Prior to studying abroad in Rome, I did some research on why some African-Americans tend not to study abroad. According to the Institute of International Education, out of all the Americans that study abroad only 5 percent of them are black. This statistic illustrates that when it comes to studying abroad, minority groups such as African-Americans are clearly underrepresented compared to other racial groups where 78% of them were white. In fact, one of the reasons why African-Americans are less likely to go abroad is due to the cost. Studying abroad is expensive, and so I’ll admit that the amount of money I’ve spent halfway through this semester is more than what I would’ve spent if I did my spring semester at Northeastern. Furthermore, the stereotypes and culture of another country may deter members of the African-American community from studying abroad. Therefore, from my perspective, after traveling to more than a couple of cities around Italy, I’ve noticed that racism is still alive and prevalent no matter where you go. Thus, as a black traveler and study abroad student at John Cabot University I would like to utilize this blog post to share what it’s really like being an African-American of Nigerian descent studying abroad in Italy.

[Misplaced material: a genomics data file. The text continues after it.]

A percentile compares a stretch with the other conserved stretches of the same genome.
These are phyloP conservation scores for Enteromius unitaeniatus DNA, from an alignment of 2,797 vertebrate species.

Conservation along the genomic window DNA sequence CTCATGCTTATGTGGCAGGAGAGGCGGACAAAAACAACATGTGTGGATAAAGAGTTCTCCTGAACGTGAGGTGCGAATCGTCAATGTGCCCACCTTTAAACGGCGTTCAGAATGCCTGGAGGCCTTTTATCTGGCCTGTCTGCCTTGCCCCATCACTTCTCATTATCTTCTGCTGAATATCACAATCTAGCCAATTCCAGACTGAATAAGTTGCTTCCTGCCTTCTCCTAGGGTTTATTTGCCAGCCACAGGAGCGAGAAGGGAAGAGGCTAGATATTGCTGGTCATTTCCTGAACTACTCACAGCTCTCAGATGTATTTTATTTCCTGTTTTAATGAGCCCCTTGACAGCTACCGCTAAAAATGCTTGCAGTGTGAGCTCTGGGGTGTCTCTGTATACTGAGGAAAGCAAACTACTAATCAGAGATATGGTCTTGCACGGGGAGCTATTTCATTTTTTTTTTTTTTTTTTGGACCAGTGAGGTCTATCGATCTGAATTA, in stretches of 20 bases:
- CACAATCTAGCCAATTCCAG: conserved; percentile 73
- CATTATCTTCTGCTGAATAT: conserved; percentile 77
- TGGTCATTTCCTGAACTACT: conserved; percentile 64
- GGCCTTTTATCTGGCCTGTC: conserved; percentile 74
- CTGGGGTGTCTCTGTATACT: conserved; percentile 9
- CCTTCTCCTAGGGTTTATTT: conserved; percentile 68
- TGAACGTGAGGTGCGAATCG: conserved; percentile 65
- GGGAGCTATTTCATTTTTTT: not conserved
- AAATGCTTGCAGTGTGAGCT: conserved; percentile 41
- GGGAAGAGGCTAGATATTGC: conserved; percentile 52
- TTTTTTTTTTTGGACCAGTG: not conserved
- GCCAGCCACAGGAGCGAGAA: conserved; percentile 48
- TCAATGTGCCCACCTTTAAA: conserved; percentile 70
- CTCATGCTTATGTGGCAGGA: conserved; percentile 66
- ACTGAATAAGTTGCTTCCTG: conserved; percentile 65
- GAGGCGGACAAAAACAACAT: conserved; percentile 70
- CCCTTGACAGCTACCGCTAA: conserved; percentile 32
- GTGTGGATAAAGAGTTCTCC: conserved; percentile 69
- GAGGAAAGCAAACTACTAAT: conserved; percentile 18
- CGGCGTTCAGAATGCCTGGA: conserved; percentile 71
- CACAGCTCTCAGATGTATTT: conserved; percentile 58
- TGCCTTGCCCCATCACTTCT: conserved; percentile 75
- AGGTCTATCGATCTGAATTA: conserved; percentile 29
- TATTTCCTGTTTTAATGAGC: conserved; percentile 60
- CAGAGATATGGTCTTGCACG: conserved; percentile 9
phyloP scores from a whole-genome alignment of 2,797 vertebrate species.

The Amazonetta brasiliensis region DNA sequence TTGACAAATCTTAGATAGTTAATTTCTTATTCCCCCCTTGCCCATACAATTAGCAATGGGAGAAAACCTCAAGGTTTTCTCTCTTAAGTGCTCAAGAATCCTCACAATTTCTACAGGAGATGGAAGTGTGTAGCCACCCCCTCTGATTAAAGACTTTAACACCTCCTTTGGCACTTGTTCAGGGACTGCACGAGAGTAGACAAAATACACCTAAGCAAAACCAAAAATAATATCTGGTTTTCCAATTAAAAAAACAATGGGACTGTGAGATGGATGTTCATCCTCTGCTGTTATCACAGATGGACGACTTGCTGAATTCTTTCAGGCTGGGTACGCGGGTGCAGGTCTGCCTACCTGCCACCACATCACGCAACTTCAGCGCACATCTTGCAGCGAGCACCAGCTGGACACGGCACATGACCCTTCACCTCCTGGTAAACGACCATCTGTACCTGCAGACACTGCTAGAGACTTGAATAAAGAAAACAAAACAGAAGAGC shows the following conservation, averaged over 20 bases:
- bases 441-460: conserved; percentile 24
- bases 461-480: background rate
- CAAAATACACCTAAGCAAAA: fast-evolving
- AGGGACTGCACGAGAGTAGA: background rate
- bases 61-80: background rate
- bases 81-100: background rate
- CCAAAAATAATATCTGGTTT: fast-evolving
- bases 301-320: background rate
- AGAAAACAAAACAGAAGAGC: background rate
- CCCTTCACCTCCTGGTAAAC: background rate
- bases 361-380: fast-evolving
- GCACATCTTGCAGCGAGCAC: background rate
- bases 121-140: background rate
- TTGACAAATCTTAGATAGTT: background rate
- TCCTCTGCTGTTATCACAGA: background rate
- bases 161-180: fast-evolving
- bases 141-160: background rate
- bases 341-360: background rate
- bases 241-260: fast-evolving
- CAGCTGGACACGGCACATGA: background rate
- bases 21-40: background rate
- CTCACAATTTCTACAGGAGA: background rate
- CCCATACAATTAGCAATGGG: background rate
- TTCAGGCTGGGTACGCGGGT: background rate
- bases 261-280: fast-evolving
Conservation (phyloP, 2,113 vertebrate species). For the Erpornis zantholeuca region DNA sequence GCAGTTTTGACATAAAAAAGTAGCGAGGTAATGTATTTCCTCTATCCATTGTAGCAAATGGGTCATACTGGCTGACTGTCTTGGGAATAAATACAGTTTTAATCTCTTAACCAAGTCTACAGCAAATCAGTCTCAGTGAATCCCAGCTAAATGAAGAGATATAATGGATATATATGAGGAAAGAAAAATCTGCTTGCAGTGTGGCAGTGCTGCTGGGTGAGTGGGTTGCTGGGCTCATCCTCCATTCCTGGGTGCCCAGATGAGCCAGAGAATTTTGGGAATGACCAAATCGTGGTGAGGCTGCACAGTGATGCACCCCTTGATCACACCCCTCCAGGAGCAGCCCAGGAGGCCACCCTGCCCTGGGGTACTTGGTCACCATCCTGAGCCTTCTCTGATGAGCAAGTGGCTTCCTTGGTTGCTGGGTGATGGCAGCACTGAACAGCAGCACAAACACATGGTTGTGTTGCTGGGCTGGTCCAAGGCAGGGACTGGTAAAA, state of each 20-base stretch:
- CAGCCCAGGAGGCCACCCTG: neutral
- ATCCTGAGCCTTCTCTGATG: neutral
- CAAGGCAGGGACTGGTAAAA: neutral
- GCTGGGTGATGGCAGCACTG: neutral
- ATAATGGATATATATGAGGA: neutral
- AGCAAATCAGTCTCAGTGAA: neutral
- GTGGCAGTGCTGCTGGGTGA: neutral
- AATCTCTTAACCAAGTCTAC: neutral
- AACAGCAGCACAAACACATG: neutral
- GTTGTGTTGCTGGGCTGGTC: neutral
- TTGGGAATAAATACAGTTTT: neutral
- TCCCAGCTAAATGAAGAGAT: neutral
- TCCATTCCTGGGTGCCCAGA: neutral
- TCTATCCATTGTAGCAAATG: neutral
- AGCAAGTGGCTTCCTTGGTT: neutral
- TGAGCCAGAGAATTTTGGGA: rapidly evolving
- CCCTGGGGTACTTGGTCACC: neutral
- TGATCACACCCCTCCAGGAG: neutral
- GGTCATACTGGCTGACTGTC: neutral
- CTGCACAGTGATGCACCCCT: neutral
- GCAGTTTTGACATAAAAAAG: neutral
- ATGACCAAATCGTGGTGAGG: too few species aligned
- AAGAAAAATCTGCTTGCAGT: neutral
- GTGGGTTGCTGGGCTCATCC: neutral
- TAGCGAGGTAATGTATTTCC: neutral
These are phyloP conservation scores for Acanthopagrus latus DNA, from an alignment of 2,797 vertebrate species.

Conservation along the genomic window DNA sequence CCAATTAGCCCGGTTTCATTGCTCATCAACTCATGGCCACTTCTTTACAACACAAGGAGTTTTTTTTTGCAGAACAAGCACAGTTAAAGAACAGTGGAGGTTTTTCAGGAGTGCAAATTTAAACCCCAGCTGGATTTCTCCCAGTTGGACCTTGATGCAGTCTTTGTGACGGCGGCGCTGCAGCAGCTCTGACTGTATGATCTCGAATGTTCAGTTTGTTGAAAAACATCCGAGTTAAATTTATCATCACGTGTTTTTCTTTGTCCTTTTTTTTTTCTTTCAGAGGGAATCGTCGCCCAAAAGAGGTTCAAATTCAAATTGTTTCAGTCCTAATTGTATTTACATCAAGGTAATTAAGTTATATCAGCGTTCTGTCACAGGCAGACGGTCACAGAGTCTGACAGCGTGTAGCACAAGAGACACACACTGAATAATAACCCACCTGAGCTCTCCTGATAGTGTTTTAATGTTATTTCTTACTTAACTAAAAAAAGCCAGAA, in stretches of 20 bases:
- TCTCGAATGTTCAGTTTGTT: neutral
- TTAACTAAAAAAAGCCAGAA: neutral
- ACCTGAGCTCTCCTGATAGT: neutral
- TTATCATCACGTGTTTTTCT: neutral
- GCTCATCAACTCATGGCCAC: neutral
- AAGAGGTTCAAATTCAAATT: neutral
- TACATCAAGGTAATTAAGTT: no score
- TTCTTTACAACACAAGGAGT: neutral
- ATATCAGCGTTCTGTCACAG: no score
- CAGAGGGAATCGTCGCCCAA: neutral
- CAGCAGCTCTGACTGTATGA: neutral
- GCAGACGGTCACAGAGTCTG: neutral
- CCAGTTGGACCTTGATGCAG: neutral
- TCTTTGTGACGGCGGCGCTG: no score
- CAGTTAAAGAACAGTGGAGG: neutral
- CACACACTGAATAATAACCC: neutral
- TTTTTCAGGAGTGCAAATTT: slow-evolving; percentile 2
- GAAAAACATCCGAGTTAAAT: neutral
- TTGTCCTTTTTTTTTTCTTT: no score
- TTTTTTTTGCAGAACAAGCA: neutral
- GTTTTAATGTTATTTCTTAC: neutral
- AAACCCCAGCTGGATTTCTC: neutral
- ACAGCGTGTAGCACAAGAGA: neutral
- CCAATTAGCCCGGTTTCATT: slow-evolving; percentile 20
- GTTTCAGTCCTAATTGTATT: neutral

First thing I noticed after being abroad for four months in Italy was all of the staring. Initially, I wasn’t exactly sure why Italians stared at me. All I remember thinking was “Is it my clothes, my hair, …my height?” Nonetheless, I realized that their reason for staring was more superficial than I thought. Italians stare at me primarily because of my skin color not because I wear American clothes, have braided hair or appear extremely tall. My skin color appears to just stand out in a predominantly white country. Therefore, as you can see, diversity is lacking within the city of Rome. Unlike, New York City or Boston, there were not as many African-Americans roaming around along the streets. The only people of color I usually saw were black men selling counterfeit goods near the touristy areas of Rome. Therefore, after learning all of this I realized I’m obviously most likely to be the center of attention in this city. I’m what most Italians would call “rare” since I’m an African-American coming to study abroad in Rome, not just an African immigrant or refugee coming to Italy to construct a better life.